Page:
Brett C. Millier: On "At the Fishhouses" (2)

The image of water that is flammable, dangerous, about to explode recurs frequently in Bishop's poems. And it occurs most often in her most self-reflective poems, poems whose composition corresponds in time with Bishop's most difficult negotiations with alcohol. This is not to say that those poems are "really" about alcoholism, only that when Bishop assesses herself in her poems, she is extraordinarily honest in that assessment.

The best-known fiery body of water occurs in Bishop's great poem "At the Fishhouses" (1948). Conceived during her trip "home" to Nova Scotia in 1946, the same trip which produced "The Moose" and the inspiration for The Prodigal," the poem records a visit by the poet with an old fisherman "netting, / his net, in the gloaming almost invisible," outside the fishhouses of a small port. After nearly fifty lines of luminous description of the physical scene, the poet is tempted to personal or philosophical speculation, but retreats from it:

Cold dark deep and absolutely clear, element bearable to no mortal, to fish and to seals ... One seal particularly I have seen here evening after evening.

She goes on to describe her humorous encounters with the seal but is drawn again to the meaning of the scene, only again to retreat: "Cold dark deep and absolutely clear, / the clear gray icy water... Back, behind us, / the dignified tall firs begin." And then, unable to avoid the pull of the water any longer, she mentally plunges in:

I have seen it over and over, the same sea, the same, slightly, indifferently swinging above the stones, icily free above the stones, above the stones and then the world. If you should dip your hand in, your wrist would ache immediately, your bones would begin to ache and your hand would burn as if the water were a transmutation of fire that feeds on stones and burns with a dark gray flame. If you tasted it, it would first taste bitter, then briny, then surely burn your tongue. It is like what we imagine knowledge to be: dark, salt, clear, moving, utterly free, drawn from the cold hard mouth of the world, derived from the rocky breasts forever, flowing and drawn, and since our knowledge is historical, flowing, and flown.

The water so cold it burns is first, of course, a physical description of the icy cold water of the North Atlantic. But at the same time, in a poem in which Bishop is considering her origins--on her first visit to her mother's home since her death in 1934--the cold water reflects the absence of maternal warmth in her life, and perhaps the drug with which she medicated that sense of loss. The shifting sea of knowledge is both general, communal ("It is like what we imagine knowledge to be") and highly personal, as the startling image of rocky breasts makes her speculations suddenly physical again. The fleeting nature of both kinds of knowledge remind one of the "shuddering insights, beyond his control" of "The Prodigal," and we see that this is another exiled figure, trying to make her mind up about her place in the world. Here she contemplates the choice between the impoverished but beautiful land and the tempting oblivion of the paradoxical, and alcohol-like, sea: cold but burning; like knowledge, but promising death.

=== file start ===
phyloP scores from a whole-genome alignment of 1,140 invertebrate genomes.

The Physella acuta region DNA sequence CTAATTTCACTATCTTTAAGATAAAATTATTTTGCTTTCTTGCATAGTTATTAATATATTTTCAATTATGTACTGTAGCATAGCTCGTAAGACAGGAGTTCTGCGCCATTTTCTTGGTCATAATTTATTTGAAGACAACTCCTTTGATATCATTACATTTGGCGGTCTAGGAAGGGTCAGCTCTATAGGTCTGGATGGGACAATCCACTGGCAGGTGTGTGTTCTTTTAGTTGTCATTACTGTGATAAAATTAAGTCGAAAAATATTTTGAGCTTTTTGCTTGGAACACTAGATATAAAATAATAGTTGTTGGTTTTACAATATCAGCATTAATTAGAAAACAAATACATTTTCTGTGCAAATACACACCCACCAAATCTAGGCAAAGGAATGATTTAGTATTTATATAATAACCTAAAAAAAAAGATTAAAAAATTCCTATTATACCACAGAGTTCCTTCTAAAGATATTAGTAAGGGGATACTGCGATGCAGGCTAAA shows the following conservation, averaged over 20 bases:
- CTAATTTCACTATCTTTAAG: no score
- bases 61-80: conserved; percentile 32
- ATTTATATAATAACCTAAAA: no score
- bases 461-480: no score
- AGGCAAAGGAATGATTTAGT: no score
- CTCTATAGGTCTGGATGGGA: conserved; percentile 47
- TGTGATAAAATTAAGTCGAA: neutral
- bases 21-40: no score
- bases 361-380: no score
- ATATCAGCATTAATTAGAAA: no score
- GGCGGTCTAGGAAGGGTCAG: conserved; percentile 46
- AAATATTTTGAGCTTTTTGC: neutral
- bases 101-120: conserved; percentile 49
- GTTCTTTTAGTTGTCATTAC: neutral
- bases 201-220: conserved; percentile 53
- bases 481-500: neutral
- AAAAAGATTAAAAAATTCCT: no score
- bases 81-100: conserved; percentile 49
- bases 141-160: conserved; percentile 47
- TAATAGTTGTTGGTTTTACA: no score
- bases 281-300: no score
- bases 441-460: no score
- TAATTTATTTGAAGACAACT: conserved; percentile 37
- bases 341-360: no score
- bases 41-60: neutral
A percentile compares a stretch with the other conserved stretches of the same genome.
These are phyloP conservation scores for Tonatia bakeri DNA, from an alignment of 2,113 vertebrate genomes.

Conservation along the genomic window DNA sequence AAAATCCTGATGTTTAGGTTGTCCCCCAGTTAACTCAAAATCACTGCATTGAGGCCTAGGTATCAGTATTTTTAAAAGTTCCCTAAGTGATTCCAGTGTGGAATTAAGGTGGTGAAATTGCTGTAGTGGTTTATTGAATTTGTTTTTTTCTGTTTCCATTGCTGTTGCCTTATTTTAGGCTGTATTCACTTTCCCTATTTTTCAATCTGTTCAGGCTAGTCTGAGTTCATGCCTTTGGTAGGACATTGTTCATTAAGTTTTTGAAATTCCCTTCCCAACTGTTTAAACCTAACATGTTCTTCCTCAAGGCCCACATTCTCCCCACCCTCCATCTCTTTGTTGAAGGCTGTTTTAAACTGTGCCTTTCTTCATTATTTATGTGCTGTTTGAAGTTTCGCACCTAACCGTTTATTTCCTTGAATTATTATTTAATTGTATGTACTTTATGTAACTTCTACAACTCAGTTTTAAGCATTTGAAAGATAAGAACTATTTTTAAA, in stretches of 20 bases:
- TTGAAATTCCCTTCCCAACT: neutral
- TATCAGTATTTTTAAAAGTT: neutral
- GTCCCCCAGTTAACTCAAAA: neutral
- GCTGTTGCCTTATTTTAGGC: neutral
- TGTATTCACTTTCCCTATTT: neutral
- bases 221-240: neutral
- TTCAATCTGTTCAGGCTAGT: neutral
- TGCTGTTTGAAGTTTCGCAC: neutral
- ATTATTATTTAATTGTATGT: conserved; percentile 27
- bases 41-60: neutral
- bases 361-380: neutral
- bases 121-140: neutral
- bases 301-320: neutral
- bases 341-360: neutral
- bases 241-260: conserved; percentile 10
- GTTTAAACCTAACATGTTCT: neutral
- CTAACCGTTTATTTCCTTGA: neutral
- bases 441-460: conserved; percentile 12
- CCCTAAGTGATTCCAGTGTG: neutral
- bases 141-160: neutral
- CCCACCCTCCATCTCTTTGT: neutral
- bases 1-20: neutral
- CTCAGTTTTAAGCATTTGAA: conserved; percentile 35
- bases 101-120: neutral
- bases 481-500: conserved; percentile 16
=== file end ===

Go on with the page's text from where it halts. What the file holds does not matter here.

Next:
[. . . . ]

One sees imagery related to fiery water in a few other poems of this period; but the image all but disappears from Bishop's poetry during her happy years in Brazil, and by the time she came to write the poems of Geography III in the early seventies, the cultural revolutions of the sixties had made it possible for even Elizabeth Bishop to make explicit reference to drinking in her poems.

"Crusoe in England"'s home-brew comes to mind, and the "grog a l'americaine" of "The End of March." But several critics have noted the startling and ubiquitous presence of volcanoes and lava-like substances in the poems of Geography III, and we are once again in the realm of "fire-water"-in the deeply self-assessing "In the Waiting Room" (1971), "Crusoe in England" (1971), and "The Moose" (1972), at least.

From "The prodigal: Elizabeth Bishop and alcohol." Contemporary Literature 39.1 (Spring 1998)


Title Brett C. Millier: On "At the Fishhouses" (2) Type of Content Criticism
Criticism Author Brett C. Millier Criticism Target Elizabeth Bishop
Criticism Type Poet Originally Posted 05 Jan 2015
Publication Status Excerpted Criticism Publication The Prodigal: Elizabeth Bishop and Alcohol
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